Guam and the Northern Mariana Islands are no strangers to typhoons. According to the NOAA historical hurricane tracks website, during the 50-year period 1972-2021, no fewer than 66 typhoons of category 1 or higher strength passed within 50 miles of the islands. However, only six of these have occurred before June 1; four of these were of category 3 or higher strength. Thus, Typhoon Mawar is an unusually early typhoon for the islands. The most recent of these early-season typhoons was Typhoon Dolphin, which passed between Guam and Rota as a strengthening category 2 storm with 110 mph winds on May 15, 2015. Dolphin later intensified into a category 5 storm with 160 mph winds, one of 20 typhoons to have achieved category 5 strength before June 1.
The Northern Mariana Islands have gotten a pass from any tropical storms or typhoons over the past three years (2020-2022). Those years have been La Niña years, which are typically quiet for tropical cyclone activity on the eastern side of the Northwest Pacific basin, where these islands lie. During La Niña years, the Pacific’s warmest waters are farther to the west, and the monsoon trough that spawns much of the basin’s tropical cyclones lies closer to the Asian coast. This keeps most tropical cyclones away from the Northern Mariana Islands. The last typhoons to pass through the islands occurred in 2019, when category 5 Hagabis and category 4 Bualoi passed near Anatahan Island, about 250 miles north of Guam.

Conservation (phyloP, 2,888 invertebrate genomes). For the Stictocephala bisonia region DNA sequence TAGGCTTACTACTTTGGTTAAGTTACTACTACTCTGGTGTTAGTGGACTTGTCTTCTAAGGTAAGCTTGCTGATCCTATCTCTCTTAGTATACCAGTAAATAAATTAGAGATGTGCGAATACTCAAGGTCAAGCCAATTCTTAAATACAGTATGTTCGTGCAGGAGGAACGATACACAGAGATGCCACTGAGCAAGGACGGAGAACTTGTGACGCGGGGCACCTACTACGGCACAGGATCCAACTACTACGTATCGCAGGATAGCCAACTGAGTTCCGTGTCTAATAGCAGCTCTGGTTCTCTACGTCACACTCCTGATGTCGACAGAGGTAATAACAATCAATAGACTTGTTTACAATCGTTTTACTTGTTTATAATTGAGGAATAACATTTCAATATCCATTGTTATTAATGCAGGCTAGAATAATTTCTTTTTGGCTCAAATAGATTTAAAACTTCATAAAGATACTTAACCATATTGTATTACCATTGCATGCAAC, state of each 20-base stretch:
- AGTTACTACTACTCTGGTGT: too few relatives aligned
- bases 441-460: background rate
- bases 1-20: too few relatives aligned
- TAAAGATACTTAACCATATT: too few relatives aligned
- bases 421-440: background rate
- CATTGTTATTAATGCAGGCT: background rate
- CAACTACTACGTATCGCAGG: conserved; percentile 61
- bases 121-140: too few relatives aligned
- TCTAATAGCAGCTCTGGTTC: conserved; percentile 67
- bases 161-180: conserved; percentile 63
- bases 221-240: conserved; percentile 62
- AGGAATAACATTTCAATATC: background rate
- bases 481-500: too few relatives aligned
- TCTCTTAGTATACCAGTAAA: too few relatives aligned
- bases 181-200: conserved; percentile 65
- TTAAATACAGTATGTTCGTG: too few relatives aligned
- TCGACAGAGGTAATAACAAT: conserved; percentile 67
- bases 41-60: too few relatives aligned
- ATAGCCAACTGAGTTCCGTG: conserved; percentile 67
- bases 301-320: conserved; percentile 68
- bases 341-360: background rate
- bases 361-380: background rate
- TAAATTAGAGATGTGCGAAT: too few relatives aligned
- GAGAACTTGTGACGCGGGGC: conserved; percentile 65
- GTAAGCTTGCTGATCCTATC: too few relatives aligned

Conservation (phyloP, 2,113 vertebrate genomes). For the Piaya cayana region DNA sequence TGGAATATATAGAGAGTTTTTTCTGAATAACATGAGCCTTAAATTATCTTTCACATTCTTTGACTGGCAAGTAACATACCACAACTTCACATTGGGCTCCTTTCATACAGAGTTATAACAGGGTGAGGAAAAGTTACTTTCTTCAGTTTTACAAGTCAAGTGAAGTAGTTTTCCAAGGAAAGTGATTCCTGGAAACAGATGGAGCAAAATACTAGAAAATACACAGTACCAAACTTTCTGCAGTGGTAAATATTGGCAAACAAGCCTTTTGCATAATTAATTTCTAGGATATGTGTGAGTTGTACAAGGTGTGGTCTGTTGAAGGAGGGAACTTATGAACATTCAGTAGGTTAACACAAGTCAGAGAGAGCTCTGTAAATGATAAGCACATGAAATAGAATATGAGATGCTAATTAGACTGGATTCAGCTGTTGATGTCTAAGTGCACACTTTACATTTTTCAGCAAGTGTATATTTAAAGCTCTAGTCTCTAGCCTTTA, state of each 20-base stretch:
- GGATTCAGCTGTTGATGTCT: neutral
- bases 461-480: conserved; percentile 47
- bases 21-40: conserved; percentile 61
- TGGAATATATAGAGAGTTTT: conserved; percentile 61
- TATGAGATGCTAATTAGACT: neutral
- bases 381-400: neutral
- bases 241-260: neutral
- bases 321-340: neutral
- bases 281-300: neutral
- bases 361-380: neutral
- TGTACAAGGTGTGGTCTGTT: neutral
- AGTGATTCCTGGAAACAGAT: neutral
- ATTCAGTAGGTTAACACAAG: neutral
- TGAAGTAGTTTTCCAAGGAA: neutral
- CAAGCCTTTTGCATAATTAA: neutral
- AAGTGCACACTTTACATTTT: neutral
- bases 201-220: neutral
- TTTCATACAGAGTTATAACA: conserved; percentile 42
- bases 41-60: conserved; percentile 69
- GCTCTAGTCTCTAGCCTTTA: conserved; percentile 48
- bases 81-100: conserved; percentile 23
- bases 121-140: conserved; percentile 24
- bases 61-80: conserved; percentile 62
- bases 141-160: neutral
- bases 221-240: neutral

According to EM-DAT, the international disasters database, the strongest and most destructive typhoon to hit Guam was Typhoon Karen of 1962, which hit the island Nov. 11 as a category 5 storm with 170 mph winds, killing six and doing $2.4 billion in damage (2022 dollars). Guam’s deadliest typhoon was Pamela of 1976, which hit Guam May 21 as a category 4 storm with 140 mph winds, killing nine and doing over $600 million in damage.
Tropical Storm Risk (TSR) predicts an active typhoon season
TSR (tropicalstormrisk.com) issued its first seasonal typhoon forecast on May 5 and called for an above-average typhoon season: 29 named storms, 19 typhoons, 13 major typhoons, and an accumulated cyclone energy, or ACE, index of 394 (31% above average). The 30-year averages (1991-2020) are 26 named storms, 16 typhoons, and 9 major typhoons. TSR gave a 60% chance the 2023 season would be in the top one-third of years for activity, a 31% chance of being in the middle third, and only a 9% chance of ranking in the lowest one-third.
Quiet in the Atlantic
In the Atlantic, the National Hurricane Center is monitoring an area of low pressure a few hundred miles southwest of Bermuda. The low is expected to move to the northeast over the next few days and bring some heavy rain showers to Bermuda, but development into a tropical cyclone is not expected. In their 8 a.m. EDT Monday Tropical Weather Outlook, the disturbance was given just 10% odds of development. NOAA issues their first 2023 Atlantic hurricane season forecast on Thursday, May 25.
Storm chasers Jim Edds and James Reynolds are on Guam and will be documenting the impact of Mawar on the island via their Twitter feeds.
Bob Henson contributed to this post.